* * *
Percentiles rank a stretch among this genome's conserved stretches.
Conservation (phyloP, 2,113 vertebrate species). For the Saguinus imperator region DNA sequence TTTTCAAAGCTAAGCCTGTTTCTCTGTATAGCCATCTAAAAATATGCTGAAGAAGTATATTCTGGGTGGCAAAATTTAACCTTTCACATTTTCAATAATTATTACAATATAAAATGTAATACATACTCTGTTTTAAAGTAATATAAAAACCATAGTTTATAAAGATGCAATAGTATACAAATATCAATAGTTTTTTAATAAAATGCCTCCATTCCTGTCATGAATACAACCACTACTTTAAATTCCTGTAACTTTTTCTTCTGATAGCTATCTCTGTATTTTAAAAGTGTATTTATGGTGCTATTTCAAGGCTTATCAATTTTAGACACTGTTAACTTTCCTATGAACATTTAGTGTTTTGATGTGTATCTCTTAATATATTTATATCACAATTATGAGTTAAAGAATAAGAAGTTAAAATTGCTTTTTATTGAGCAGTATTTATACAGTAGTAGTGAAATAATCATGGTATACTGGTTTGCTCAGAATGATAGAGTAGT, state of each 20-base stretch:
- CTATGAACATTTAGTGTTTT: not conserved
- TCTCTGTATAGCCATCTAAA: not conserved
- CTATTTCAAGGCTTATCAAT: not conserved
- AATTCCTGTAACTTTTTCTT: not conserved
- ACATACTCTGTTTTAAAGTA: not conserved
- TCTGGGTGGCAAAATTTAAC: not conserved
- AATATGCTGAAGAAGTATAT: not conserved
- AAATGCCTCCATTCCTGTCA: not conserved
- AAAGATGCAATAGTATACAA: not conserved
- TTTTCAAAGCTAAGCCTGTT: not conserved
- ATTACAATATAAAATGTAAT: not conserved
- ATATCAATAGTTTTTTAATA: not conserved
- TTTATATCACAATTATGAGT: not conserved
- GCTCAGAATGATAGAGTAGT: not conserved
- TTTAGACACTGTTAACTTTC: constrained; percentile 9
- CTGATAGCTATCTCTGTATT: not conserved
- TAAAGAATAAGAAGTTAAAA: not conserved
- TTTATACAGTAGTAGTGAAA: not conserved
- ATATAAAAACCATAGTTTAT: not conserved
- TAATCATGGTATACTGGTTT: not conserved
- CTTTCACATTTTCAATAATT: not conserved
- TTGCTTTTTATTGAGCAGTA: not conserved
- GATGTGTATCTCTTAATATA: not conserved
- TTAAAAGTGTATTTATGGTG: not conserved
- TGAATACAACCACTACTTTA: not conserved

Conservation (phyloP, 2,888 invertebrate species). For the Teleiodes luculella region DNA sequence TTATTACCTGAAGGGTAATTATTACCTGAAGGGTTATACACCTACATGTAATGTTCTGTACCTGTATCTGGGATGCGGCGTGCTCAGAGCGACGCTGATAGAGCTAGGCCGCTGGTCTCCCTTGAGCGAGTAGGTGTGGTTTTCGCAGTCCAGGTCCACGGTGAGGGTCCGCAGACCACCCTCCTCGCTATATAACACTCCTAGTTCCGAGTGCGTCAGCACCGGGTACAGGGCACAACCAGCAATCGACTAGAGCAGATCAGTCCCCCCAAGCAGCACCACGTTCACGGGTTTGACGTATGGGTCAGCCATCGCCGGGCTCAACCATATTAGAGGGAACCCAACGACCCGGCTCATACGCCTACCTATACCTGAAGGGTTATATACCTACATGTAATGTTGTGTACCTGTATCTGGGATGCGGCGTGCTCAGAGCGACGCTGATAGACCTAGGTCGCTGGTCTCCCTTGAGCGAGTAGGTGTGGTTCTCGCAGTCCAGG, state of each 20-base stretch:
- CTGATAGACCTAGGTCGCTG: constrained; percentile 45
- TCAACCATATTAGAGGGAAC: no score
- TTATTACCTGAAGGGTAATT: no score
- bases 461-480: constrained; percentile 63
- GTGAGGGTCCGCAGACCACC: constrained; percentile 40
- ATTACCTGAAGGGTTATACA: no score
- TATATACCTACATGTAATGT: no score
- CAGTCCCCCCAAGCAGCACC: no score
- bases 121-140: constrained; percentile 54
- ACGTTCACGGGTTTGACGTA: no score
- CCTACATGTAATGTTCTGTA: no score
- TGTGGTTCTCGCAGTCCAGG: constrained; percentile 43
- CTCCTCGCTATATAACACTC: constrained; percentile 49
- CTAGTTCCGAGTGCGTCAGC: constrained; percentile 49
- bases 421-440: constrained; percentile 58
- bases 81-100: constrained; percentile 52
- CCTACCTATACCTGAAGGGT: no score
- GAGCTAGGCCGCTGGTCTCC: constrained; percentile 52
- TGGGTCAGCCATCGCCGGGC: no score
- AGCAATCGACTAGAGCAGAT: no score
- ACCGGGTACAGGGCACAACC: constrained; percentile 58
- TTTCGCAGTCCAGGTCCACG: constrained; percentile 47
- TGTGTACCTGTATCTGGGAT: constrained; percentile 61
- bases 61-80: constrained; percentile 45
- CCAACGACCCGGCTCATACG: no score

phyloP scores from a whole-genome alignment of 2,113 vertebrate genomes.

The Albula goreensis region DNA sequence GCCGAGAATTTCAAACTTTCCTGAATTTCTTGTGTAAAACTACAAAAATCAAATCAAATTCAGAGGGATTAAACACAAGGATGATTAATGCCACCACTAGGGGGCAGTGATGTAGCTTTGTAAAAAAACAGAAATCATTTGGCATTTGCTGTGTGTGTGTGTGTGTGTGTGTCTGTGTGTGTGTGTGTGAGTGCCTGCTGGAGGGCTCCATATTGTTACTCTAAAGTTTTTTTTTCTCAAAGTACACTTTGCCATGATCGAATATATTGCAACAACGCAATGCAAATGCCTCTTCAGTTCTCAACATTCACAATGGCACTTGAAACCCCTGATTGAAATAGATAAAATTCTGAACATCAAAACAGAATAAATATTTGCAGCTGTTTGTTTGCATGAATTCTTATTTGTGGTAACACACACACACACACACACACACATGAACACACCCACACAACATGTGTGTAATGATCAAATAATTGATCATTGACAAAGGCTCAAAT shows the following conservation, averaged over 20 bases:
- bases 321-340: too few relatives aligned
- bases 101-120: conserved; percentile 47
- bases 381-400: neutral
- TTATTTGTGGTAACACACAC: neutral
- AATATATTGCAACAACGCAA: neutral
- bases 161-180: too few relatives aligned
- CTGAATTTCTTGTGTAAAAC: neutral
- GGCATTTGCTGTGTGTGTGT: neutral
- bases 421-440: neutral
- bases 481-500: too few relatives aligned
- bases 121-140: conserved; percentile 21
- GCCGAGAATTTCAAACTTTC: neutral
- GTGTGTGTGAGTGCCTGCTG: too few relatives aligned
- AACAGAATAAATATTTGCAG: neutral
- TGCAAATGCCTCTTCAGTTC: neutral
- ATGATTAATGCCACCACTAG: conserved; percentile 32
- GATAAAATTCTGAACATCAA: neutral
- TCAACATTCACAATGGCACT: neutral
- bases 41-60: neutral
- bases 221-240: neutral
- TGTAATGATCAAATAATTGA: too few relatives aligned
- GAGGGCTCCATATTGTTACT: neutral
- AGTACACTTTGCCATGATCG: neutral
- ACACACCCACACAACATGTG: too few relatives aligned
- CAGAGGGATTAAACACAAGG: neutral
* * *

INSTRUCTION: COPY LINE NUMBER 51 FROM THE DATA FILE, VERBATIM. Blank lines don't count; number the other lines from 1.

- TGTGTACCTGTATCTGGGAT: constrained; percentile 61